So I started doing CrossFit a in mid January but injury and illness have meant that it wasn’t until late March that I actually managed to commit to it regularly. For the last six weeks I’ve been doing it three mornings a week and sometimes squeezing in another session in the evening.
I’ve been layering it with my usual aerobic endurance workouts and active recovery workouts on the other two weekdays and trying to run or hike hills at the weekend. I’ll be adding in more climbing activity now the weather is improving and my Yukon trip got cancelled.
I’ve been monitoring my diet pretty closely on FitDay.com mainly to try and increase my fat intake and ensure I’m getting sufficient protein. CrossFit sessions, especially back to back, are pretty hard going and if I don’t fuel right then I really pay for it the day after. The Paleo Diet for Athletes is a good read on that count.
I’ve lost about 3lbs in weight with a 1% drop in body fat accounting for another couple of pounds of dead weight turned into something useful. Given that I wasn’t exactly a lardy to start with this seems like pretty good going.
But my aerobic and endurance performance has suffered right? No. Previously my best time running the Tiger 3 Trail* was just over forty minutes. This week I managed a seemingly unattainable 36:36. I put this down to a lot of leg strength training; squats and deadlifts, which I never did before. This and greatly improved breathing, as CrossFit forces you to focus on breathing right to minimize oxygen debt and for form when lifting. Longer endurance efforts bike riding for several hours and much longer runs also show no decrease in performance and in some cases some improvement.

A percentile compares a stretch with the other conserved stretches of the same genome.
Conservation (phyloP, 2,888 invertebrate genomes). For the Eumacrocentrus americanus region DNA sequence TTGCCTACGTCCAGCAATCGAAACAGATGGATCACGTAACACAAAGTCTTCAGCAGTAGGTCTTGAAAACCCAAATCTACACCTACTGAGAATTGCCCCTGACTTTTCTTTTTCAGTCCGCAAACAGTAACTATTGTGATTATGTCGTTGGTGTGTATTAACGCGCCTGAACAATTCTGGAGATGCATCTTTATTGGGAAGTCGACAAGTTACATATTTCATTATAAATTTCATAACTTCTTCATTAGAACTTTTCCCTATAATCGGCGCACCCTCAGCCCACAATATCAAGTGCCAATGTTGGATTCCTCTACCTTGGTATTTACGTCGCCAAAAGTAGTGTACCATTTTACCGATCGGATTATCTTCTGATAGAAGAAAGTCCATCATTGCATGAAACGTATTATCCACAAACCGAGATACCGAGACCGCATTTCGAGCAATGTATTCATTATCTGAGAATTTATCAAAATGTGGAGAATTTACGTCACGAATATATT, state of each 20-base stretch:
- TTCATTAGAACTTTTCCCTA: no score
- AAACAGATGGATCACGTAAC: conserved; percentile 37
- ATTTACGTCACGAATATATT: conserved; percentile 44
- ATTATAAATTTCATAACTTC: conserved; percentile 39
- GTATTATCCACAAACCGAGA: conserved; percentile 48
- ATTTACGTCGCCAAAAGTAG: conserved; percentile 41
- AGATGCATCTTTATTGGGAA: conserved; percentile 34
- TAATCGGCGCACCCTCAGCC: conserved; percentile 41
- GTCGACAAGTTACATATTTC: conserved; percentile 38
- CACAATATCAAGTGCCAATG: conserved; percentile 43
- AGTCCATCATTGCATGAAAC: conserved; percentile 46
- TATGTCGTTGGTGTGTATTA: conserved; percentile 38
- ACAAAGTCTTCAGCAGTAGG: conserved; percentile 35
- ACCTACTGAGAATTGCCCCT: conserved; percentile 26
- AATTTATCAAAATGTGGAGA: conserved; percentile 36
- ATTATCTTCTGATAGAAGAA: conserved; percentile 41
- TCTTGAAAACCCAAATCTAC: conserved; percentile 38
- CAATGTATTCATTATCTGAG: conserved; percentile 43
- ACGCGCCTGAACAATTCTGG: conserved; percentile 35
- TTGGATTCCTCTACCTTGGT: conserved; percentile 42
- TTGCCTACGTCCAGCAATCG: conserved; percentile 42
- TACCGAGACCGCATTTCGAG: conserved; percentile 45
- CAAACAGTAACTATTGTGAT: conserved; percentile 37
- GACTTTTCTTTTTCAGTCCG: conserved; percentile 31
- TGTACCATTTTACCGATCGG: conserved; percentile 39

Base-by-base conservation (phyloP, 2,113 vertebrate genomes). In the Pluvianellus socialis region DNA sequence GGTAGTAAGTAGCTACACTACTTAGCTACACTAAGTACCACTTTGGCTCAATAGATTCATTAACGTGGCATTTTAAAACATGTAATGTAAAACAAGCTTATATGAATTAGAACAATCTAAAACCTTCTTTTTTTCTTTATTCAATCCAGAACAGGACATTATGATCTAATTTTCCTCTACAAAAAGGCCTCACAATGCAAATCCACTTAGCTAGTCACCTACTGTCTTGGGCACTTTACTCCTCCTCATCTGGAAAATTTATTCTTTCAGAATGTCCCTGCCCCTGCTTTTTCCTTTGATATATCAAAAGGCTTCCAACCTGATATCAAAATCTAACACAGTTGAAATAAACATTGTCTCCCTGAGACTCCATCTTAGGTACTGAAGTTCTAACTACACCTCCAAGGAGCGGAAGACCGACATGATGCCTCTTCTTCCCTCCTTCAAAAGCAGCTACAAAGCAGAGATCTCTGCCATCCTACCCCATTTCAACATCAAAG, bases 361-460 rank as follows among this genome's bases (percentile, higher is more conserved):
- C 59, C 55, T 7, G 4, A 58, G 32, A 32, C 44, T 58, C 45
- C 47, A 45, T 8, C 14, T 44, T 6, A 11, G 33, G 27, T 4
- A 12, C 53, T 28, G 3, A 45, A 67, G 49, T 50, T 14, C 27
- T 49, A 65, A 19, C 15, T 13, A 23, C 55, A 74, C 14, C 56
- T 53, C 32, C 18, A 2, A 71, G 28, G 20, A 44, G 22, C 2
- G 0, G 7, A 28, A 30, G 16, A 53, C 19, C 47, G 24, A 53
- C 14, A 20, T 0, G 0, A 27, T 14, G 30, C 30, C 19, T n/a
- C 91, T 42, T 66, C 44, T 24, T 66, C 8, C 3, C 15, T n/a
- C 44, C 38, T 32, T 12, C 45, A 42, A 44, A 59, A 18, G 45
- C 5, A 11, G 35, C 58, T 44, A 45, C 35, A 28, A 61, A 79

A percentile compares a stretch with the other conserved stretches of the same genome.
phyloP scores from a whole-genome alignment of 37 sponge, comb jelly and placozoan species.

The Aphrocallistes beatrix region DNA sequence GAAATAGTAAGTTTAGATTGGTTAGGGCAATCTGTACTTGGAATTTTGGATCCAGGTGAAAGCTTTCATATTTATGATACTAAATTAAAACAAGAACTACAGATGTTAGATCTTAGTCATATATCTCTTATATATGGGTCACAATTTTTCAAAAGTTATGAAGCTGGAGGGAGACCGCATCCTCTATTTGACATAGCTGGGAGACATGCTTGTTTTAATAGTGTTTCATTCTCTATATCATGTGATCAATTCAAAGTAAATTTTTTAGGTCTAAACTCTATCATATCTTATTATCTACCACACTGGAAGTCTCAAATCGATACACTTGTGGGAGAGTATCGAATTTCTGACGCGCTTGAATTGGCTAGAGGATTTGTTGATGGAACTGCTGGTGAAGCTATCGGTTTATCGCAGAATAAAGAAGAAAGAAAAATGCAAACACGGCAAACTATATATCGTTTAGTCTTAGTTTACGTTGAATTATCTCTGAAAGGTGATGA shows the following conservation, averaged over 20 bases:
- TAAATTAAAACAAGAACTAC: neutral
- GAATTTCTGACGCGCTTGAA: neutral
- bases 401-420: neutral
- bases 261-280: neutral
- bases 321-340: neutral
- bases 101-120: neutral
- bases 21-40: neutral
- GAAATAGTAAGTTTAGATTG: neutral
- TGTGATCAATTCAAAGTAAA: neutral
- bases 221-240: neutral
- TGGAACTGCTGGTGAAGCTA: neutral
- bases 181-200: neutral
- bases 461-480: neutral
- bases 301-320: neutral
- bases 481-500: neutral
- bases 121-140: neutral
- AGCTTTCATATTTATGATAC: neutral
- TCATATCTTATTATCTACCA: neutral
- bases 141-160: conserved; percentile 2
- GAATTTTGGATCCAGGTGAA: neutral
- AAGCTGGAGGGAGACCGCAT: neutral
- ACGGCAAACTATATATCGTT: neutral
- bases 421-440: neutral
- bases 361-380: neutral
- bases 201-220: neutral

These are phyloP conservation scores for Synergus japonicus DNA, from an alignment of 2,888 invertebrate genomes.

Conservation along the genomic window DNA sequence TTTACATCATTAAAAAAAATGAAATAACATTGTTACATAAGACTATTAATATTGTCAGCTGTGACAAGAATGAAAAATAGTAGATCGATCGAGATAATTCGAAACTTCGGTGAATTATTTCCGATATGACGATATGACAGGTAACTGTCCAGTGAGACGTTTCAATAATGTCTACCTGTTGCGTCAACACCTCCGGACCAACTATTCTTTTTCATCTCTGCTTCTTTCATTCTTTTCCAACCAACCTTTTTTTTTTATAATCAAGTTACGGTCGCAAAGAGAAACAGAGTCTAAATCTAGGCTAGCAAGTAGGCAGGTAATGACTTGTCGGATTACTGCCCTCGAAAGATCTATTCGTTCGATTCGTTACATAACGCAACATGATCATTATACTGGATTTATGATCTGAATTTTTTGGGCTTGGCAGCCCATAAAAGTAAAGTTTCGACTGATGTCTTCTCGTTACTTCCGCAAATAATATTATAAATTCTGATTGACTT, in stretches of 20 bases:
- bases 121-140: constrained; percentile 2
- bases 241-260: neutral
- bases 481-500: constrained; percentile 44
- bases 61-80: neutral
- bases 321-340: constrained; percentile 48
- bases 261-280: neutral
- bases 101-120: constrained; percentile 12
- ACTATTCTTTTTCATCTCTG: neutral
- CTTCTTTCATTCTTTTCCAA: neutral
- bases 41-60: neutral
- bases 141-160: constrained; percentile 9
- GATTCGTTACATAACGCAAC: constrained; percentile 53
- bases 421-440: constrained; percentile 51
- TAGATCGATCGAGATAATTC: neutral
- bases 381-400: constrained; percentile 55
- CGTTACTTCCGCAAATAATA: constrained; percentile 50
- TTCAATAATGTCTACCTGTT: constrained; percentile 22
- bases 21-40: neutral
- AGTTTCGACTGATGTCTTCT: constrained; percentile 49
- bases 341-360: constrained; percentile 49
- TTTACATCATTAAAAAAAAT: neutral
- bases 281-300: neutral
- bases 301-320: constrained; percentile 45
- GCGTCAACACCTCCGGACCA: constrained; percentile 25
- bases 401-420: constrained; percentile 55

Up until my Yukon mountaineering trip fell through I was completely focused on training for mountaineering. Now I’m starting to refocus on rock climbing and while my technique is off CrossFit has made me quite a bit stronger to compensate. I’m pretty much climbing the same trad grade as the end of last year dispite having not touched rock or plastic since January.
I’m also able to do things that I certainly couldn’t do six weeks ago. Yesterday I managed my first muscle-up. Scary.
* Tiger: Start the clock as you head through the wooden gateposts onto the trail, follow the switchbacks and don’t use the powerline, stop the clock at the stone on the summit. This is a run of 2.6 miles and just over 2000′ of ascent.